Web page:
Pincus, 45, is Zynga’s chief executive officer and the biggest owner of stock, controlling 16 percent of Class B shares, according to the filing. Kleiner Perkins Caufield & Byers owns 11 percent and is the largest outside shareholder, followed by Institutional Venture Partners, Foundry Group and Avalon Ventures, which each own 6.1 percent.

Should Zynga raise $1 billion, it would be the largest IPO for a U.S. Internet company since Google Inc. (GOOG) in 2004. The offering follows the initial share sales of professional networking site LinkedIn Corp. in May and Web-music service Pandora Media Inc. in June. HomeAway Inc., the vacation-rental website operator, went public this week, and online coupon site Groupon Inc. filed for its IPO last month.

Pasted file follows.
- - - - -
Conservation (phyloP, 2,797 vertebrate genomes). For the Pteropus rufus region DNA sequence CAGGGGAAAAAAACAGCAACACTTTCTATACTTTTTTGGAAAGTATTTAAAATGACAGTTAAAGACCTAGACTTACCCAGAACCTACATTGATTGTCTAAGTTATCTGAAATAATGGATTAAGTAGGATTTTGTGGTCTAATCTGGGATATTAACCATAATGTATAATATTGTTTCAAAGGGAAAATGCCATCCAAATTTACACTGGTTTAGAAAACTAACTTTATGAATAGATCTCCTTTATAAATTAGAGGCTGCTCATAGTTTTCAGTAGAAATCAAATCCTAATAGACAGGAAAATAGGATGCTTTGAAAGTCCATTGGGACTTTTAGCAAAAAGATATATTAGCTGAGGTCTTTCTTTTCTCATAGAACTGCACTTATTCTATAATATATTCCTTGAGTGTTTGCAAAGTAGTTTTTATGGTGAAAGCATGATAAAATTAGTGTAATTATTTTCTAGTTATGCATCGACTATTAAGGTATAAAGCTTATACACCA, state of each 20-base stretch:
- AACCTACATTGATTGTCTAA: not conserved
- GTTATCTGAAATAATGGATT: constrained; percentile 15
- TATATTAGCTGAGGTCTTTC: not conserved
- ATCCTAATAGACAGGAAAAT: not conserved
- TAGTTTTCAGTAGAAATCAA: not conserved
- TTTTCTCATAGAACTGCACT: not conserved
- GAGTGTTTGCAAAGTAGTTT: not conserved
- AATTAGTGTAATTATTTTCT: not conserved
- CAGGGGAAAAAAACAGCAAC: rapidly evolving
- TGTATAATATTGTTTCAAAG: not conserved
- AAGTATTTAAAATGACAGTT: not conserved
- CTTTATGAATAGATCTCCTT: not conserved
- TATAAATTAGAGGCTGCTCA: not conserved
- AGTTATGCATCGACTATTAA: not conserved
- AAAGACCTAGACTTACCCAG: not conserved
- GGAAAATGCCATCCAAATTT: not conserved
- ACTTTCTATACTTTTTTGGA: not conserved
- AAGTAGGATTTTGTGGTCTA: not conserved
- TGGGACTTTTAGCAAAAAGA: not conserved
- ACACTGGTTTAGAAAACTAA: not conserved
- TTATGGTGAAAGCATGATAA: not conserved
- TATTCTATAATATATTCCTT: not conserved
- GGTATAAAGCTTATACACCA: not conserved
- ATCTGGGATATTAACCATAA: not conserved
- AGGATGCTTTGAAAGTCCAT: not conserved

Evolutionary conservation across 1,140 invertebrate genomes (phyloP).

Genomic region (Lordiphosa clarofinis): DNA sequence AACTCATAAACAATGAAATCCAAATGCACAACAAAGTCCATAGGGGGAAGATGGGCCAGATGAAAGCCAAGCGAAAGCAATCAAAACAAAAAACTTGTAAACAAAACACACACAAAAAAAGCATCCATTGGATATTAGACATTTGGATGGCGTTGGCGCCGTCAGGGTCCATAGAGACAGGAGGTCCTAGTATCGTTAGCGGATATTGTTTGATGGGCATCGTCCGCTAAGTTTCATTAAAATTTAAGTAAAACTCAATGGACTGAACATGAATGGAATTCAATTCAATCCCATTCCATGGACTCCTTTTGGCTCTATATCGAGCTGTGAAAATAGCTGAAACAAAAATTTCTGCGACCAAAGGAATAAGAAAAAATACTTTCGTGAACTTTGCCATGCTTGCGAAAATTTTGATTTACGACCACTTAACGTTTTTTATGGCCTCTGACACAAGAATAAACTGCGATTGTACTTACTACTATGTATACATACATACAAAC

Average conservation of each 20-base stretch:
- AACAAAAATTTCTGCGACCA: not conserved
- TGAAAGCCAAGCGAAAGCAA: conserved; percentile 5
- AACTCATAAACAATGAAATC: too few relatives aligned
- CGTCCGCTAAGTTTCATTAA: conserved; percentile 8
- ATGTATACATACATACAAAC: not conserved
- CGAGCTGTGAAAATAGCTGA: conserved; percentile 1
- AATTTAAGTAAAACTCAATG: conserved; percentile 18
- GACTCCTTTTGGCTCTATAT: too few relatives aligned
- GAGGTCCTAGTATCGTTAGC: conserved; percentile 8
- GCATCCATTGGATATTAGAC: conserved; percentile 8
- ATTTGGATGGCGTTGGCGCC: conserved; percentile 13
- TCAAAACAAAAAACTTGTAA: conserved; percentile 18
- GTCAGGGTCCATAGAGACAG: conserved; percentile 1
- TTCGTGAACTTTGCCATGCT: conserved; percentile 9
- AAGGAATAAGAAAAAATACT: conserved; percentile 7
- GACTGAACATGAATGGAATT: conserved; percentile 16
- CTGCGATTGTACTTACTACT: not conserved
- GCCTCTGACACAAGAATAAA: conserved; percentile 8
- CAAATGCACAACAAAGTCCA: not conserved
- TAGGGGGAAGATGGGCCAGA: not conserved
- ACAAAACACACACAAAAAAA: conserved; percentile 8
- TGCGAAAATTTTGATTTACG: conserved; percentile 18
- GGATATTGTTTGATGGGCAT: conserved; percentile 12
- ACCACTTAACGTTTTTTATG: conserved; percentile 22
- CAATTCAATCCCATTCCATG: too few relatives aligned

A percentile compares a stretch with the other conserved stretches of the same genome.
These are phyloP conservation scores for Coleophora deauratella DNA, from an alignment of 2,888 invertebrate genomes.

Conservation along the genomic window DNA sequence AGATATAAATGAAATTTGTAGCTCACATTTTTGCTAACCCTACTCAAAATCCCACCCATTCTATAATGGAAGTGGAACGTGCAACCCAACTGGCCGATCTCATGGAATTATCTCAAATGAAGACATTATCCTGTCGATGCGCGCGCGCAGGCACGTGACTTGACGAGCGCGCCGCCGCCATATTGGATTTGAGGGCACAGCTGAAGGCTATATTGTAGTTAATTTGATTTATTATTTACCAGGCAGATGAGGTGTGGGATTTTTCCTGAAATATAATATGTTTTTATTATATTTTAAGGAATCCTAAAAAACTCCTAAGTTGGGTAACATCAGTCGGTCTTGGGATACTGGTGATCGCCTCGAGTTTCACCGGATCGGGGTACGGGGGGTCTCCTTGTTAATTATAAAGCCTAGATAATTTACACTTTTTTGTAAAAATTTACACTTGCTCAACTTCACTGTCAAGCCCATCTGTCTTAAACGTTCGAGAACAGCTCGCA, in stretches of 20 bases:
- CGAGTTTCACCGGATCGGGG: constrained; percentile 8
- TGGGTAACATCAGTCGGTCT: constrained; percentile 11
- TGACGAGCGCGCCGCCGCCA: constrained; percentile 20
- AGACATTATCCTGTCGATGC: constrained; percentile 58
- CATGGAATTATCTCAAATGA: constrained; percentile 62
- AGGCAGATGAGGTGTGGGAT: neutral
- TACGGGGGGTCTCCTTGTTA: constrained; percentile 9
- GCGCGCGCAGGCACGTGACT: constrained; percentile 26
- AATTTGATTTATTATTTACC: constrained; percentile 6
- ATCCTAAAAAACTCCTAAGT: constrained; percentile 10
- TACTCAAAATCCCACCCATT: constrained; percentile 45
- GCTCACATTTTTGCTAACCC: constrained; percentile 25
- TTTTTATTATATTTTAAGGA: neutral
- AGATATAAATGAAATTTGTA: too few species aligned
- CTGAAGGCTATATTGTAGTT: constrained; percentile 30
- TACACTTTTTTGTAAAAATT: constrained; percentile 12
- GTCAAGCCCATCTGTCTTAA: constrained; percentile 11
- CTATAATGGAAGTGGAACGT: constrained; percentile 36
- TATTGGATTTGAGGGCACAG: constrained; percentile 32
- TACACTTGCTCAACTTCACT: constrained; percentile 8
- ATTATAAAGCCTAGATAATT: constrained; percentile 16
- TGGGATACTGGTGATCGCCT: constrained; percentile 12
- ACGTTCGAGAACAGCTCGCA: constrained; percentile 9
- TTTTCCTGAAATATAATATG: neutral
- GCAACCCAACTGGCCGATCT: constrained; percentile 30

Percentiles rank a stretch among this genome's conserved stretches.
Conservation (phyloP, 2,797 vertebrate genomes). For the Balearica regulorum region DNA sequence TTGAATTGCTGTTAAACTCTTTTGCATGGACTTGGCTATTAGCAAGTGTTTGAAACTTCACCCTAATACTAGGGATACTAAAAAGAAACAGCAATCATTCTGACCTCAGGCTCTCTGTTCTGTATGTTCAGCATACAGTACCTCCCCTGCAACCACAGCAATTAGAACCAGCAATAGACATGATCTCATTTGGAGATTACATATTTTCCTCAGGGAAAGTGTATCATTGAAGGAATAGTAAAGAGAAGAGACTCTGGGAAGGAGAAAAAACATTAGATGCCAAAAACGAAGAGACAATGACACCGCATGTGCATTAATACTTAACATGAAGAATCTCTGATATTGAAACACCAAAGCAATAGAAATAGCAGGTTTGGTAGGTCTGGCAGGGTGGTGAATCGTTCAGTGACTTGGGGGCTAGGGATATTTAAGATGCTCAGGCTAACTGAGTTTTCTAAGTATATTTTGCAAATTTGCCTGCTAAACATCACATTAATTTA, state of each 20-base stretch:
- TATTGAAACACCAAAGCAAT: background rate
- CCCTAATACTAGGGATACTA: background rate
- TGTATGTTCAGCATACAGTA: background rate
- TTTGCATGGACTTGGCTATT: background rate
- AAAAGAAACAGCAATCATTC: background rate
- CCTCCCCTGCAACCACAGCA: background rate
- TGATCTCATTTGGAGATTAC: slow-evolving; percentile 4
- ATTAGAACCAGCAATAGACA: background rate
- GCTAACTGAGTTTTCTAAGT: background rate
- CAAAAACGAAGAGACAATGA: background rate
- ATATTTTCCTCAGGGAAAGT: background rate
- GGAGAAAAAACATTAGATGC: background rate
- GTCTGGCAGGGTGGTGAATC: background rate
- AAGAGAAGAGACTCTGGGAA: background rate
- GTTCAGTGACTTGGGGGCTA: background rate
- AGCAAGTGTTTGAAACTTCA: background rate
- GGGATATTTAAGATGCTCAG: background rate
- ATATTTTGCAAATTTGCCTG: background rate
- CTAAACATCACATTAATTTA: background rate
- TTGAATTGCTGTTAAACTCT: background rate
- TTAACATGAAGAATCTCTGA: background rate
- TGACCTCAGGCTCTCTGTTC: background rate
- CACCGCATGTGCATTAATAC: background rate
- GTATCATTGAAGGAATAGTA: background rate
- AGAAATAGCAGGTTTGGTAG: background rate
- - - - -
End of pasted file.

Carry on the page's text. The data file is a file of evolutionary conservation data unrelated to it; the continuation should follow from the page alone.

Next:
IPO ‘Hysteria’

Zynga’s IPO will be managed by Morgan Stanley, Goldman Sachs Group Inc. (GS), Bank of America Corp., Barclays Plc, JPMorgan Chase & Co. and Allen & Co., according to the filing. The company didn’t say how many shares it would sell or at what price.

Fifty-three Internet companies have filed for U.S. IPOs so far this year, the most since 164 companies in the industry announced plans for initial offerings in the U.S. during all of 2000, data compiled by Bloomberg show.

“Zynga is taking advantage of the hysteria right now around social networking,” said Michael Yoshikami, chief investment strategist at YCMNet Advisors, which manages $1.1 billion in Walnut Creek, California. “The valuation of $15 to $20 billion is extremely generous and they’re going to have to execute spectacularly in order to justify that valuation.”

To contact the reporter on this story: Ari Levy in San Francisco at alevy5@bloomberg.net

To contact the editor responsible for this story: Tom Giles at tgiles5@bloomberg.net